He returned to the orthopedic clinic for his first follow-up appointment 3 weeks postoperatively. New imaging was obtained (Figure 6). Fixation failure was obvious, and the reason for continued drainage was clear: The continued motion of the fracture site had mobilized hematoma and caused local soft tissue irritation.

    Figure 6. Radiographs from the first follow-up visit show fixation failure.

    The patient was counseled on the possible treatment options, including:

    • Staged management with hardware removal, antibiotic bead placement, and subsequent revision fixation with plates and screws
    • Staged management with hardware removal, antibiotic bead placement, and subsequent revision fixation with humeral medullary nail
    • Immediate irrigation and debridement (I&D) with revision fixation with plates/screws
    • Immediate I&D with revision fixation with a humeral medullary nail
    • Non-operative management with immobilization and a short course of antibiotics
    • I&D, hardware removal, external fixation until the wound healed, and delayed reconstruction

    The patient opted for non-operative management, which included reapplication of the functional brace and planned bracing for 8 to 12 weeks based on exam and radiographic evidence of healing. He completed a 14-day course of antibiotics with resolution of all drainage. Inflammatory markers returned to normal.

    Ultimately, the fracture healed and the patient returned to full function (Figure 7-10).

    Figures 7-9. With non-operative management, including a 14-day course of antibiotics, the fracture healed (top and middle) and the patient returned to full function (bottom).

    Figure 10. At final follow-up, radiographs show complete union. The patient remains asymptomatic and is active at his farm.

    Key Takeaway Points

    Critical evaluation of the original treatment raises concerns in a few areas and offers ways in which surgeons can better counsel their patients.

      • The working length of this construct was likely too short (Figure 11). Increasing the length of the plate decreases the force across the plate and the screws at the fracture site. Ideally, a plate with 10 to 14 holes should have been selected, instead of one with 8 holes. Not every hole would need to be filled; rather, screws would be strategically and evenly distributed across the construct.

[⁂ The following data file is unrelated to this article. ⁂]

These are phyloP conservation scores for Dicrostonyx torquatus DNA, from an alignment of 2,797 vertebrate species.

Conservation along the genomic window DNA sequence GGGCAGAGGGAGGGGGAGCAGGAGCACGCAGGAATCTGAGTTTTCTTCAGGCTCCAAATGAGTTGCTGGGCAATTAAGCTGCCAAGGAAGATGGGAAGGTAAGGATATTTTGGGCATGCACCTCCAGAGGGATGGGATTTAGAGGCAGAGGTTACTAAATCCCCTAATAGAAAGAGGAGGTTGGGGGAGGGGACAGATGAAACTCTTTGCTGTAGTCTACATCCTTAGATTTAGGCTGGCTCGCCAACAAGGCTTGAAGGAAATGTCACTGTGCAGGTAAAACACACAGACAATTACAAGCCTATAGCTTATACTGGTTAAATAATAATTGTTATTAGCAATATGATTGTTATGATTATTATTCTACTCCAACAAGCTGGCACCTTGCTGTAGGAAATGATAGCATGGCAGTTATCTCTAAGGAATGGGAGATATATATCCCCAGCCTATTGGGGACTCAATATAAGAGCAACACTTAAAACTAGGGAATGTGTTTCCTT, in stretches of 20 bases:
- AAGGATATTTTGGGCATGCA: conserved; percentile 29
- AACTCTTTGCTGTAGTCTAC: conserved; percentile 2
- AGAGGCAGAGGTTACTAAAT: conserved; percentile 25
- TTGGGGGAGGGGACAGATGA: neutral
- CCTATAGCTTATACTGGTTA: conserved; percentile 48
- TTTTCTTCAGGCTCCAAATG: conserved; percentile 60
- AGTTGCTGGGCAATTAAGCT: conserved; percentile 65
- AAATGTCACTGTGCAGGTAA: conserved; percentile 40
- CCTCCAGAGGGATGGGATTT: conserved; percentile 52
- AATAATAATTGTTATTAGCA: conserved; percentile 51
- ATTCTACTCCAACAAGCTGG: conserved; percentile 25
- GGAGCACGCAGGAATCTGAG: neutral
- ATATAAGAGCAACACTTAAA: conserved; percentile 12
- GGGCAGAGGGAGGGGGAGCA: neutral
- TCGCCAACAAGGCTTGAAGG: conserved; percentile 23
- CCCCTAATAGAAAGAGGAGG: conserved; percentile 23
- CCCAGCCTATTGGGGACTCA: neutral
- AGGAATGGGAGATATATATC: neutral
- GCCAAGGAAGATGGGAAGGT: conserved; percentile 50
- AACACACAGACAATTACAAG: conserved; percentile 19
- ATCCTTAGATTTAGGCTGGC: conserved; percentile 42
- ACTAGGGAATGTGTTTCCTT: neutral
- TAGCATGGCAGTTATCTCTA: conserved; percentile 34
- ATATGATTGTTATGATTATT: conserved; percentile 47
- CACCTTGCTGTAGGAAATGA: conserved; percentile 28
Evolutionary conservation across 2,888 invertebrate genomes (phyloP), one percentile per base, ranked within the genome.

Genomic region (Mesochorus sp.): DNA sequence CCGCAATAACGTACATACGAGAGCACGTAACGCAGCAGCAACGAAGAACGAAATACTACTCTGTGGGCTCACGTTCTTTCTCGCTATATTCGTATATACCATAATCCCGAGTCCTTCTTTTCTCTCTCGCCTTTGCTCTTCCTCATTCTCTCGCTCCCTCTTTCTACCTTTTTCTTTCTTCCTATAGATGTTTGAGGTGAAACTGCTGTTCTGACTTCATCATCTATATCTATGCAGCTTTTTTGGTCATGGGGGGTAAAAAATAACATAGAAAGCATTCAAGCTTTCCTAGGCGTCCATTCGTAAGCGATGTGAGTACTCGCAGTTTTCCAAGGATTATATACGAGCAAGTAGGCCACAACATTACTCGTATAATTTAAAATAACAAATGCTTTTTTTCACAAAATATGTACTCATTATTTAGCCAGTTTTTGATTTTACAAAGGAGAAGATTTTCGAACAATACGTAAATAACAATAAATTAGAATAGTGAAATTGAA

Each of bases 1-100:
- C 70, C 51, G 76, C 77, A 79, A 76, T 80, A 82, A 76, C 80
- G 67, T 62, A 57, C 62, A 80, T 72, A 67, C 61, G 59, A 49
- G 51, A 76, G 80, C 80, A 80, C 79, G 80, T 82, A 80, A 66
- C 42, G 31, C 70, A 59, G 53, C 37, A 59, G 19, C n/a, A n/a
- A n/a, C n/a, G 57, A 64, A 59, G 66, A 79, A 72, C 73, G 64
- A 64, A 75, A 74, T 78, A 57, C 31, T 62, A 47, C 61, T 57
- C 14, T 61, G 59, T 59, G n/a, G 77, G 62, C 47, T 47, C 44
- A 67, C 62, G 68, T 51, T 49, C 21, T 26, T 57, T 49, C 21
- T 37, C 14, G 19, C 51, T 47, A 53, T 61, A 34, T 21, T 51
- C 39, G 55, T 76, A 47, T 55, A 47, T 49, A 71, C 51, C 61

• Patients with hemiparesis may have stiffer joints and contractures and therapists should be cautioned to treat these fracture patients differently than they would patients without hemiparesis. In this case, I believe the treating team, including myself, did not understand the patient’s true preoperative limitation and range of motion and, thus, we placed no restrictions on motion therapy. Close attention must be paid to the patient’s recollection of pre-injury function, which can guide us in the postoperative care regimen.
      • Revision surgery must be individualized. In this particular case, after a careful and thoughtful discussion with the patient, he chose to proceed with non-operative management. He was simply not interested in pursuing another surgery and chose to see if the fracture would heal this time. I could not argue with his resistance to further intervention and so I supported his wishes.
      • Many patients are anxious to return to activities that they have been unable to do for quite some time. In this particular case, the patient had an immobile extremity for 2.5 months as he was waiting patiently for healing in his functional brace. Once the fracture stabilized, he felt immediately better and began to do more than he likely should have been doing.

    Figure 11. A plate with 10 to 14 holes might have been more appropriate than this 8-hole construct.

    Author Information

    William W. Cross III, MD, is an orthopaedic traumatologist and an Assistant Professor of Orthopaedics at Mayo Clinic, Rochester, Minnesota.